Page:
In 1990, things were going well for the Blacks Unlimited. They had signed to Mango Records and had released two internationally acclaimed records, Corruption (1989) and Chamunorwa (1990). For the first time, Thomas Mapfumo had fulfilled his lifelong dream of touring in the United States---home of his boyhood idols, Otis Redding and Elvis Presley---not once but twice. Chamunorwa had proved a sensation back in Zimbabwe. It was hailed as Mapfumo's deepest exploration yet of mbira roots. The Blacks Unlimited now had three mbira players in the lineup and chimurenga fans everywhere were in agreement that the band had never sounded better. So, following a long tour, Mapfumo and his musicians returned to Zimbabwe and to the studio to record their tenth album, determined to outdo themselves. The result was Chimurenga Masterpiece.
Looking back, Thomas Mapfumo remembers this album best for the song, 'Jojo,' a cautionary tale about the dangers of entering into politics, especially, but not only, in Zimbabwe. 'Politics is a dangerous game,' says Mapfumo. 'Some people just join politics for the excitement. They don't know that it is dangerous. You could get killed. You have to play your cards carefully to survive.' Ten years after Zimbabweans proudly elected the regime of Robert Mugabe, the country was faltering, and politicians, once heroes, were now suspect. A year earlier, Mapfumo generated shock waves with the song 'Corruption,' a playful jab at corrupt politicians that hit a nerve with Mugabe's scandal-tarred administration. 'Jojo' marks a more direct slam on the whole culture of politics under Mugabe's ZANU-PF government. The song was a turning point in Mapfumo's shifting attitude toward Zimbabwe's leaders. 'We had all been keeping our fingers crossed,' recalls Mapfumo, 'watching, assessing the situation with our new government. As we did that, we began to find out that it wasn't an easy road. We still had a lot of problems to overcome. We definitely found out that things weren't going to be rosy. We still had a lot of fighting to do.'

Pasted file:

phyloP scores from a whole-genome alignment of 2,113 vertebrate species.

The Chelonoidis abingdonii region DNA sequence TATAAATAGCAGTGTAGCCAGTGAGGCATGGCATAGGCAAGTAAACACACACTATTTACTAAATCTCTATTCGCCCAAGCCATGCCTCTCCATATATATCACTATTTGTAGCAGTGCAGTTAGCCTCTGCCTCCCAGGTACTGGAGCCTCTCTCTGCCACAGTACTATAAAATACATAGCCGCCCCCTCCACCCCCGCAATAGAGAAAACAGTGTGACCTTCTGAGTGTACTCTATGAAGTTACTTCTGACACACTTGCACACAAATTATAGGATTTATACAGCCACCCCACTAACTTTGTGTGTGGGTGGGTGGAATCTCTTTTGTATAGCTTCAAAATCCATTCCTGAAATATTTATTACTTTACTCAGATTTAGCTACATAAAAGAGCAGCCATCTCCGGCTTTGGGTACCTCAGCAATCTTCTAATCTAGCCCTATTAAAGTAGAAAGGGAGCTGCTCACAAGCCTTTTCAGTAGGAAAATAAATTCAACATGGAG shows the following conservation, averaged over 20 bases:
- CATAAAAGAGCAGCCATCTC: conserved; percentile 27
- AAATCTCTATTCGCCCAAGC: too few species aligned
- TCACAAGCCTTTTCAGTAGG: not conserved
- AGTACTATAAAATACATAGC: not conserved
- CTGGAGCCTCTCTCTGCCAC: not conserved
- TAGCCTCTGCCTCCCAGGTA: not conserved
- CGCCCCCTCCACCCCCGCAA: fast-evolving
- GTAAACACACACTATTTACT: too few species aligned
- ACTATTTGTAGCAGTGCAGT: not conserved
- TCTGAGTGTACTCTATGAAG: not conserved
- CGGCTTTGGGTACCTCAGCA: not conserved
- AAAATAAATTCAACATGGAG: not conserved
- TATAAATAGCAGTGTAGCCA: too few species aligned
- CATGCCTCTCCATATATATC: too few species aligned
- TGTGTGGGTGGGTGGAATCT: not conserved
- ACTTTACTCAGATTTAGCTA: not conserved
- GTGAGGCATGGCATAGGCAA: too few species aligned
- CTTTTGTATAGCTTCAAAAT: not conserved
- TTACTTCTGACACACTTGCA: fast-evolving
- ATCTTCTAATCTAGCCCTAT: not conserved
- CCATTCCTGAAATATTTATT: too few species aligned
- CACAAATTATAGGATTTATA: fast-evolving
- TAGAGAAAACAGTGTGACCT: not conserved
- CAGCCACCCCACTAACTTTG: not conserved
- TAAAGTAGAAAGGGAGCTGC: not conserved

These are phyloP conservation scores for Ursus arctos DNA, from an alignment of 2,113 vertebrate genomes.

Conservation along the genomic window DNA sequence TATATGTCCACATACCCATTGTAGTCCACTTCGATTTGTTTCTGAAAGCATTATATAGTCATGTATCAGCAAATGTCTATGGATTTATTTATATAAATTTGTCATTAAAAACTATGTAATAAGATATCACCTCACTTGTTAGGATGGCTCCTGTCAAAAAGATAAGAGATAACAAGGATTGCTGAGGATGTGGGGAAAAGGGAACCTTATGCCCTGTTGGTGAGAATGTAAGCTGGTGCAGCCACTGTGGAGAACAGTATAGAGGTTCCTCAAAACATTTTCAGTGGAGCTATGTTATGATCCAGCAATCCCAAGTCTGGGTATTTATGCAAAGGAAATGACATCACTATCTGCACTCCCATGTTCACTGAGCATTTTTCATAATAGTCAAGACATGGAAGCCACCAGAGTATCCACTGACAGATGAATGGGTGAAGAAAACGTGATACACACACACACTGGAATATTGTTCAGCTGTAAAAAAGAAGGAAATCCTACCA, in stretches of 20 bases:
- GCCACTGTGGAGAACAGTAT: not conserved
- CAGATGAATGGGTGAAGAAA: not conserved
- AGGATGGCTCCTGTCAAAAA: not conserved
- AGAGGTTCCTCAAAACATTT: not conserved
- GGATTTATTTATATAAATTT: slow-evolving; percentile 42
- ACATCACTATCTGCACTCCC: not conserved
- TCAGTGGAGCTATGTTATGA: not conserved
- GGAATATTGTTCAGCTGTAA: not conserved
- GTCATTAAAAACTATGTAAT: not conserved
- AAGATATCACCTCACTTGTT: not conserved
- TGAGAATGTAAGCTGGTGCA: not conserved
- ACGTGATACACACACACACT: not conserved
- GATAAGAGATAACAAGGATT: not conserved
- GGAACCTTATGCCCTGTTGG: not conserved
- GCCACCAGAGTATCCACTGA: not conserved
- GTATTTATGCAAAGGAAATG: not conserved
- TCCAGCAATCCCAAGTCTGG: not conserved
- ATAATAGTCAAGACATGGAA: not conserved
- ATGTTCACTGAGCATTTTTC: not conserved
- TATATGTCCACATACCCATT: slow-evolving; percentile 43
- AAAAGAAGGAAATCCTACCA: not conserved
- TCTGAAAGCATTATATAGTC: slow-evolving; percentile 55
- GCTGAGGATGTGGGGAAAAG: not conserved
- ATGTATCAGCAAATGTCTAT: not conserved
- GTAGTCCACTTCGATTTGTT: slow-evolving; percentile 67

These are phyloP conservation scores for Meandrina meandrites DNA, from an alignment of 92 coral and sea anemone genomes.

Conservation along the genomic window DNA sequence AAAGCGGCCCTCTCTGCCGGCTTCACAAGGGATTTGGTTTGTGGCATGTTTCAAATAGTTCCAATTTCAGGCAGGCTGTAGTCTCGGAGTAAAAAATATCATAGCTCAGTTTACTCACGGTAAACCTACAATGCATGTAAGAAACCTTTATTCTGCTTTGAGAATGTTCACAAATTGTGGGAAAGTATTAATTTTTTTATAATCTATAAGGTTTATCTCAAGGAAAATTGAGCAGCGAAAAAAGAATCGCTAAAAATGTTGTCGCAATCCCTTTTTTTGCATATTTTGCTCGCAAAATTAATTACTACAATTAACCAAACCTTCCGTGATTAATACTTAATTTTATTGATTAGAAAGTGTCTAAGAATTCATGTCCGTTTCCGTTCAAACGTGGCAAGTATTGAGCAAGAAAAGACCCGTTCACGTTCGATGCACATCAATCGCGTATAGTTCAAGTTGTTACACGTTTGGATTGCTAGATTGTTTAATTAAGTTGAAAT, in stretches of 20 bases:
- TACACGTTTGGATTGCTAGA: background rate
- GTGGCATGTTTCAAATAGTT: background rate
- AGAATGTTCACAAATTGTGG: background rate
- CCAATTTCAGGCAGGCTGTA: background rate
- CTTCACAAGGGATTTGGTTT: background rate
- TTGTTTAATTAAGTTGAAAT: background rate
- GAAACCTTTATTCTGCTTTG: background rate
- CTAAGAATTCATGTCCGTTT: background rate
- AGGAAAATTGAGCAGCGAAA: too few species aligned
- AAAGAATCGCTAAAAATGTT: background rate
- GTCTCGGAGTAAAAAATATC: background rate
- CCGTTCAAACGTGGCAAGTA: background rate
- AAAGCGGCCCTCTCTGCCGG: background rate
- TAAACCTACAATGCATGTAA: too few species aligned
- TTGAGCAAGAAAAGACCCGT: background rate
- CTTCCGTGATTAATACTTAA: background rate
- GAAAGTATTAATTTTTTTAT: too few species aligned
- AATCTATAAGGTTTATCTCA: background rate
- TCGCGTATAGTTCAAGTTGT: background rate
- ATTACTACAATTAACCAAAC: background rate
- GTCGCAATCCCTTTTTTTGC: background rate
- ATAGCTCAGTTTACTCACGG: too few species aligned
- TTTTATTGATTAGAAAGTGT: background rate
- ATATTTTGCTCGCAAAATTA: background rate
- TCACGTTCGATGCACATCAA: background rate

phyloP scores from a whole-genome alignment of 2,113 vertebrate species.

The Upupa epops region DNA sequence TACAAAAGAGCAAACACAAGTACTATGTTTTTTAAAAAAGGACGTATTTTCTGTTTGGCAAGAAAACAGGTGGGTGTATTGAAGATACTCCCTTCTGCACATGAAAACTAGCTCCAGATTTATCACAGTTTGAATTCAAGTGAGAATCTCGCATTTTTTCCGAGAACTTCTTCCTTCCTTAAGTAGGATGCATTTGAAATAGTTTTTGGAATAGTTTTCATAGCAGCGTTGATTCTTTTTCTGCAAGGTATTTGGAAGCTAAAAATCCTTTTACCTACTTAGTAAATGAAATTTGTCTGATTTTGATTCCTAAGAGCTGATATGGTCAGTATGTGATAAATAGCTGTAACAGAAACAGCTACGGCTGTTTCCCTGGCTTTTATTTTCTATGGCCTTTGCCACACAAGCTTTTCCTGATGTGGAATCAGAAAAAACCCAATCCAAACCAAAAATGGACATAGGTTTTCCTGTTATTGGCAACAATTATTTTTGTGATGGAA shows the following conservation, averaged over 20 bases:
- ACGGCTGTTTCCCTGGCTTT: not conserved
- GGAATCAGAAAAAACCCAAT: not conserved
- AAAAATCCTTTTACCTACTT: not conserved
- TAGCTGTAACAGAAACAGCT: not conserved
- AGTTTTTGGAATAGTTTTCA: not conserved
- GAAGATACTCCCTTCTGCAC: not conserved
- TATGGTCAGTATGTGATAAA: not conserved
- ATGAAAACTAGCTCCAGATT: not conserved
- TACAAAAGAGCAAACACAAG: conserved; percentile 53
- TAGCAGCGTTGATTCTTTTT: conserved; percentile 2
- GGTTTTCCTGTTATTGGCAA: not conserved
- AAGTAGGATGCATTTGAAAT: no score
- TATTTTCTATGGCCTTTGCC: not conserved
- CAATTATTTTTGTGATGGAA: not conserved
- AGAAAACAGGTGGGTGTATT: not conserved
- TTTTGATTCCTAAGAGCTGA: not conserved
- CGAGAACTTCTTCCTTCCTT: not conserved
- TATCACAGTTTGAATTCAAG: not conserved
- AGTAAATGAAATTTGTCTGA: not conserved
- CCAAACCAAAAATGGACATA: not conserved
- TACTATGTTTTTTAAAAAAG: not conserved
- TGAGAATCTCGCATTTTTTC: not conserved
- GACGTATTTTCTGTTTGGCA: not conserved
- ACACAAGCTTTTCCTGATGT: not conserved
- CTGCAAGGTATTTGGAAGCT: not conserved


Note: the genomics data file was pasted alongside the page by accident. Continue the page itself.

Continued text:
Chimurenga Masterpiece makes equally strong statements in the realm of personal politics. Two songs, 'Jairosi' and 'Ndozvauri,' take the point of view of women wronged by their husbands. While no one would call Mapfumo a feminist, these songs reflect his strong sense of social justice. Men who beat and abuse their wives get no more sympathy from Mapfumo than corrupt politicians squandering the dreams and resources of the Zimbabwean people.
Banning Eyre, 2000